The twelve Caesars / Matthew Dennison.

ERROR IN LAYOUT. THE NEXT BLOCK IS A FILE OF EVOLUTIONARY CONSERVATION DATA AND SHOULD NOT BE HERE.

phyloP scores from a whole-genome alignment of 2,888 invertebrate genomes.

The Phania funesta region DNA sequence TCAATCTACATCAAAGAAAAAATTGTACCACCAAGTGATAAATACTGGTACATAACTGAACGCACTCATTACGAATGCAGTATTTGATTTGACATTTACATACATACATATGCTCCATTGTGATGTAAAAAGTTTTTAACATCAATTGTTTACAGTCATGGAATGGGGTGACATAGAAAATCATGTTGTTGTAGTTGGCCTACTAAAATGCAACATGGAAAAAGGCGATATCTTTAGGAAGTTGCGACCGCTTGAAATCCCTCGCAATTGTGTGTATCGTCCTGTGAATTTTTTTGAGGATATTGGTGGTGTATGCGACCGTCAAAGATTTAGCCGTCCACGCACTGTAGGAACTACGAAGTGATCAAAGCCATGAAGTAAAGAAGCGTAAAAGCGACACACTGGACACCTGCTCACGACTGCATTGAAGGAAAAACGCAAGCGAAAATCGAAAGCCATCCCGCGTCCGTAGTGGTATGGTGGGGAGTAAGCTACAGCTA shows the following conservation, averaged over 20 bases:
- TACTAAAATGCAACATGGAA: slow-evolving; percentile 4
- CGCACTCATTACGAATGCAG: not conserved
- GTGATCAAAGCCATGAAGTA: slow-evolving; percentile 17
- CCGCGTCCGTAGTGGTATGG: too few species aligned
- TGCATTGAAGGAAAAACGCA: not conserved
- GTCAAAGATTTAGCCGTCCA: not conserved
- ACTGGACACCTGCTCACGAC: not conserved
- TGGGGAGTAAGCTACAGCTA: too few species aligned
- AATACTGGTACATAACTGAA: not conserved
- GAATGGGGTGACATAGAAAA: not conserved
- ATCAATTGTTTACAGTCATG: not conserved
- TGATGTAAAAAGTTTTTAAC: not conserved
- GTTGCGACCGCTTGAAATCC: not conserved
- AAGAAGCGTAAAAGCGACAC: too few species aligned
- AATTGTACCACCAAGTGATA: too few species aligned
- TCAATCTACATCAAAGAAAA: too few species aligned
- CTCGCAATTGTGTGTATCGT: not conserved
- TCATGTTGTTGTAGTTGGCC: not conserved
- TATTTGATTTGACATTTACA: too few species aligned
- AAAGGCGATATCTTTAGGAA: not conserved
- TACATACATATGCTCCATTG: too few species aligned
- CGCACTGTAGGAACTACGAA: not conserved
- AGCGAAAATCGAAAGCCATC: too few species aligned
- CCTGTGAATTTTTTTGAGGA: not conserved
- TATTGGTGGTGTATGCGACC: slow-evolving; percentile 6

“One of them was a military genius; one murdered his mother and fiddled while Rome burned; another earned the nickname ‘sphincter artist’. Six of their number were assassinated, two committed suicide – and five of them were elevated to the status of gods. They have come down to posterity as the ‘twelve Caesars’ – Julius Caesar, Augustus, Tiberius, Caligula, Claudius, Nero, Galba, Otho, Vitellius, Vespasian, Titus and Domitian. Under their rule, from 49 BC to AD 96, Rome was transformed from a republic to an empire, whose model of regal autocracy would survive in the West for more than a thousand years. Matthew Dennison offers a beautifully crafted sequence of colourful biographies of each emperor, triumphantly evoking the luxury, licence, brutality and sophistication of imperial Rome at its zenith. But as well as vividly recreating the lives, loves and vices of this motley group of despots, psychopaths and perverts, he paints a portrait of an era of political and social revolution, of the bloody overthrow of a proud, 500-year-old political system and its replacement by a dictatorship which, against all the odds, succeeded more convincingly than oligarchic democracy in governing a vast international landmass.” – (adapted from Syndetics summary)